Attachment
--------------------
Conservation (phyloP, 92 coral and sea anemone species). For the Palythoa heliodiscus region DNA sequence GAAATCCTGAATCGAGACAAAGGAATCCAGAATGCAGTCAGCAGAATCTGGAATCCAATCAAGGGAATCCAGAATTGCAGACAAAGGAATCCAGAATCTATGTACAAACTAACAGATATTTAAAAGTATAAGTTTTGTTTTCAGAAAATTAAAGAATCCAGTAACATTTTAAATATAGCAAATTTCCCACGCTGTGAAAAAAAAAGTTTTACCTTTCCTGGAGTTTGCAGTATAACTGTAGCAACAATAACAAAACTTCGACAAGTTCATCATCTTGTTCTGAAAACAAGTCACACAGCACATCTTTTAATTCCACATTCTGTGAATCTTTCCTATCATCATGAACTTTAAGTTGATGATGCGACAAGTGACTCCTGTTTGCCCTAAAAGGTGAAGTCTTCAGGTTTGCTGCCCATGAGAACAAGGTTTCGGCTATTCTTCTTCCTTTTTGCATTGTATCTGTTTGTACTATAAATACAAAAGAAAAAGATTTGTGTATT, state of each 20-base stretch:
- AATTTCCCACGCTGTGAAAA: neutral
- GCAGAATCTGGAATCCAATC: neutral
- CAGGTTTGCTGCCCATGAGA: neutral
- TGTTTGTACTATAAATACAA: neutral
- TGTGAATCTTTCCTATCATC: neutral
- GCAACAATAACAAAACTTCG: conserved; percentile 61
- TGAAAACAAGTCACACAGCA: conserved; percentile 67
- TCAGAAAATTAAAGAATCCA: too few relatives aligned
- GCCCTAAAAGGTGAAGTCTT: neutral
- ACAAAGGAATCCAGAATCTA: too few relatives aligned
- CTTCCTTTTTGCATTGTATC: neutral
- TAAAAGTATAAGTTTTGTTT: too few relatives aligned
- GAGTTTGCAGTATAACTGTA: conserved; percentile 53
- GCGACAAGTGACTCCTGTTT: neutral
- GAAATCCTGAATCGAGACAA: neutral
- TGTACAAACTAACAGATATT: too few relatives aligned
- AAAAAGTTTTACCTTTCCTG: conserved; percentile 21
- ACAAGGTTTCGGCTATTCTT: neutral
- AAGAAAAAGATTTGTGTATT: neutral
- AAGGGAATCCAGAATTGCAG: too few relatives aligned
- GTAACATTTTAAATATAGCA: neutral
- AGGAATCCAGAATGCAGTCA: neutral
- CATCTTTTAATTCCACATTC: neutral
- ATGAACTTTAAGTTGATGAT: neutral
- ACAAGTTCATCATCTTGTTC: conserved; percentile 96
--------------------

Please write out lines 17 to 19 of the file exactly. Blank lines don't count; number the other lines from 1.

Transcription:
- TGTACAAACTAACAGATATT: too few relatives aligned
- AAAAAGTTTTACCTTTCCTG: conserved; percentile 21
- ACAAGGTTTCGGCTATTCTT: neutral